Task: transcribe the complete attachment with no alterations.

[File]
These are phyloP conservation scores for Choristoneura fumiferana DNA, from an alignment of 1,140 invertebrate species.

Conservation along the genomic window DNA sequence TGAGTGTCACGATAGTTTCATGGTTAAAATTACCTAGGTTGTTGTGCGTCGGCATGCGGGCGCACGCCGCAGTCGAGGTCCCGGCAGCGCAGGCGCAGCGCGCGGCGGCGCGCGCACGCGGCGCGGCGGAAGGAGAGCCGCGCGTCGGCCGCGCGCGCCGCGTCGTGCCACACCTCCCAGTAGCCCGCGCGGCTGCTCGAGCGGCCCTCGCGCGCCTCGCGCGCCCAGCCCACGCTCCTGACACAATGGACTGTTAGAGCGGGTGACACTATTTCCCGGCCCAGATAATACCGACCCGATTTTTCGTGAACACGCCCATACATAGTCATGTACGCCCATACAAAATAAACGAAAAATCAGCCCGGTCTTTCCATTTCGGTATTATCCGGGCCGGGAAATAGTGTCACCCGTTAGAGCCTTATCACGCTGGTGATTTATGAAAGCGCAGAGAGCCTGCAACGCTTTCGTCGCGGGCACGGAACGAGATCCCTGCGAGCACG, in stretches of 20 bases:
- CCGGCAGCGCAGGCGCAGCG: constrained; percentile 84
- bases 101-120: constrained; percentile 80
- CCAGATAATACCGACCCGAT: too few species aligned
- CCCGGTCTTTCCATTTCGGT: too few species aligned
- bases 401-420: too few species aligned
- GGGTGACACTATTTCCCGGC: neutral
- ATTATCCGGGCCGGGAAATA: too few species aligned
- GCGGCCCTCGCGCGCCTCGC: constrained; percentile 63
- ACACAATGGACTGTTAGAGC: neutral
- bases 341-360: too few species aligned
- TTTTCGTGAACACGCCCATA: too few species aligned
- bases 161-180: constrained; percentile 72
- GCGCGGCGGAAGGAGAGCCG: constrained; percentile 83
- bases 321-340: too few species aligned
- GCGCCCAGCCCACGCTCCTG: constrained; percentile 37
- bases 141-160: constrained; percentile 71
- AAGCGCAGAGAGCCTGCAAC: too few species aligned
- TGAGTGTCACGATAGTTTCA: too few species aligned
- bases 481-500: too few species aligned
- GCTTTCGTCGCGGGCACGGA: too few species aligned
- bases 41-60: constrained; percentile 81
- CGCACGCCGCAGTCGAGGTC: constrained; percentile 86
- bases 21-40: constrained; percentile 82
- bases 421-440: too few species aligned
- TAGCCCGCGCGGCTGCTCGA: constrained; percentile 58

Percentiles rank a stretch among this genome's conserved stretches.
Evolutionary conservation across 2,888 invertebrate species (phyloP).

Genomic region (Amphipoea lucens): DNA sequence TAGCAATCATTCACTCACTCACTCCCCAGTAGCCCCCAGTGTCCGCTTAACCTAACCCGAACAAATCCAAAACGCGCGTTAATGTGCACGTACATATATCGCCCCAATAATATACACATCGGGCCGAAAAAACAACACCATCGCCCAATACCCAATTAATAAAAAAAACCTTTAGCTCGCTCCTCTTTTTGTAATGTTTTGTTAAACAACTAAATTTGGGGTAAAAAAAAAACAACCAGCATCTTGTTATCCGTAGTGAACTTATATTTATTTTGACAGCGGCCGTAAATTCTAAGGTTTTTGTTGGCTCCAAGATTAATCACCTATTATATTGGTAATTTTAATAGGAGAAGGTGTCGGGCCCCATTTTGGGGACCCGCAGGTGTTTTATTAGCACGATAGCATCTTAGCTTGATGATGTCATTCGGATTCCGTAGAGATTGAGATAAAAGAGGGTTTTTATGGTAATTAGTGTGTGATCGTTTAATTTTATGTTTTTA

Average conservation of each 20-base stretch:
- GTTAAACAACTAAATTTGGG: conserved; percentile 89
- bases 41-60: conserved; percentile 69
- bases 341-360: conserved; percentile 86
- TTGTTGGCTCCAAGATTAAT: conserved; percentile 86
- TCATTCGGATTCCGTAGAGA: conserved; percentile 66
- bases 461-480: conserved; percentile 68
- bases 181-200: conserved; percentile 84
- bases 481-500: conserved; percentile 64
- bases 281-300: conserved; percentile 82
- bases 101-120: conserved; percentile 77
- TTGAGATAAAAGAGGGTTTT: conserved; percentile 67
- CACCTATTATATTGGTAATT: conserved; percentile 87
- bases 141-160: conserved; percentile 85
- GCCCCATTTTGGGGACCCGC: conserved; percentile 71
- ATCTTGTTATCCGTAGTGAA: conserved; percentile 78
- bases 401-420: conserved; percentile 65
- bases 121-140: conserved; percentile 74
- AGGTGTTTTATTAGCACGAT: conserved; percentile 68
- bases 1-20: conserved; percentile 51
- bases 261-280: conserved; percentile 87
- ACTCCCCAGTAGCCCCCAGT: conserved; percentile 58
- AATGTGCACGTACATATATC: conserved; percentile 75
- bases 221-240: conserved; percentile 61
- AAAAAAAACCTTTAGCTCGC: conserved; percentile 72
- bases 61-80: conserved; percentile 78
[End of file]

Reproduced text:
These are phyloP conservation scores for Choristoneura fumiferana DNA, from an alignment of 1,140 invertebrate species.

Conservation along the genomic window DNA sequence TGAGTGTCACGATAGTTTCATGGTTAAAATTACCTAGGTTGTTGTGCGTCGGCATGCGGGCGCACGCCGCAGTCGAGGTCCCGGCAGCGCAGGCGCAGCGCGCGGCGGCGCGCGCACGCGGCGCGGCGGAAGGAGAGCCGCGCGTCGGCCGCGCGCGCCGCGTCGTGCCACACCTCCCAGTAGCCCGCGCGGCTGCTCGAGCGGCCCTCGCGCGCCTCGCGCGCCCAGCCCACGCTCCTGACACAATGGACTGTTAGAGCGGGTGACACTATTTCCCGGCCCAGATAATACCGACCCGATTTTTCGTGAACACGCCCATACATAGTCATGTACGCCCATACAAAATAAACGAAAAATCAGCCCGGTCTTTCCATTTCGGTATTATCCGGGCCGGGAAATAGTGTCACCCGTTAGAGCCTTATCACGCTGGTGATTTATGAAAGCGCAGAGAGCCTGCAACGCTTTCGTCGCGGGCACGGAACGAGATCCCTGCGAGCACG, in stretches of 20 bases:
- CCGGCAGCGCAGGCGCAGCG: constrained; percentile 84
- bases 101-120: constrained; percentile 80
- CCAGATAATACCGACCCGAT: too few species aligned
- CCCGGTCTTTCCATTTCGGT: too few species aligned
- bases 401-420: too few species aligned
- GGGTGACACTATTTCCCGGC: neutral
- ATTATCCGGGCCGGGAAATA: too few species aligned
- GCGGCCCTCGCGCGCCTCGC: constrained; percentile 63
- ACACAATGGACTGTTAGAGC: neutral
- bases 341-360: too few species aligned
- TTTTCGTGAACACGCCCATA: too few species aligned
- bases 161-180: constrained; percentile 72
- GCGCGGCGGAAGGAGAGCCG: constrained; percentile 83
- bases 321-340: too few species aligned
- GCGCCCAGCCCACGCTCCTG: constrained; percentile 37
- bases 141-160: constrained; percentile 71
- AAGCGCAGAGAGCCTGCAAC: too few species aligned
- TGAGTGTCACGATAGTTTCA: too few species aligned
- bases 481-500: too few species aligned
- GCTTTCGTCGCGGGCACGGA: too few species aligned
- bases 41-60: constrained; percentile 81
- CGCACGCCGCAGTCGAGGTC: constrained; percentile 86
- bases 21-40: constrained; percentile 82
- bases 421-440: too few species aligned
- TAGCCCGCGCGGCTGCTCGA: constrained; percentile 58

Percentiles rank a stretch among this genome's conserved stretches.
Evolutionary conservation across 2,888 invertebrate species (phyloP).

Genomic region (Amphipoea lucens): DNA sequence TAGCAATCATTCACTCACTCACTCCCCAGTAGCCCCCAGTGTCCGCTTAACCTAACCCGAACAAATCCAAAACGCGCGTTAATGTGCACGTACATATATCGCCCCAATAATATACACATCGGGCCGAAAAAACAACACCATCGCCCAATACCCAATTAATAAAAAAAACCTTTAGCTCGCTCCTCTTTTTGTAATGTTTTGTTAAACAACTAAATTTGGGGTAAAAAAAAAACAACCAGCATCTTGTTATCCGTAGTGAACTTATATTTATTTTGACAGCGGCCGTAAATTCTAAGGTTTTTGTTGGCTCCAAGATTAATCACCTATTATATTGGTAATTTTAATAGGAGAAGGTGTCGGGCCCCATTTTGGGGACCCGCAGGTGTTTTATTAGCACGATAGCATCTTAGCTTGATGATGTCATTCGGATTCCGTAGAGATTGAGATAAAAGAGGGTTTTTATGGTAATTAGTGTGTGATCGTTTAATTTTATGTTTTTA

Average conservation of each 20-base stretch:
- GTTAAACAACTAAATTTGGG: conserved; percentile 89
- bases 41-60: conserved; percentile 69
- bases 341-360: conserved; percentile 86
- TTGTTGGCTCCAAGATTAAT: conserved; percentile 86
- TCATTCGGATTCCGTAGAGA: conserved; percentile 66
- bases 461-480: conserved; percentile 68
- bases 181-200: conserved; percentile 84
- bases 481-500: conserved; percentile 64
- bases 281-300: conserved; percentile 82
- bases 101-120: conserved; percentile 77
- TTGAGATAAAAGAGGGTTTT: conserved; percentile 67
- CACCTATTATATTGGTAATT: conserved; percentile 87
- bases 141-160: conserved; percentile 85
- GCCCCATTTTGGGGACCCGC: conserved; percentile 71
- ATCTTGTTATCCGTAGTGAA: conserved; percentile 78
- bases 401-420: conserved; percentile 65
- bases 121-140: conserved; percentile 74
- AGGTGTTTTATTAGCACGAT: conserved; percentile 68
- bases 1-20: conserved; percentile 51
- bases 261-280: conserved; percentile 87
- ACTCCCCAGTAGCCCCCAGT: conserved; percentile 58
- AATGTGCACGTACATATATC: conserved; percentile 75
- bases 221-240: conserved; percentile 61
- AAAAAAAACCTTTAGCTCGC: conserved; percentile 72
- bases 61-80: conserved; percentile 78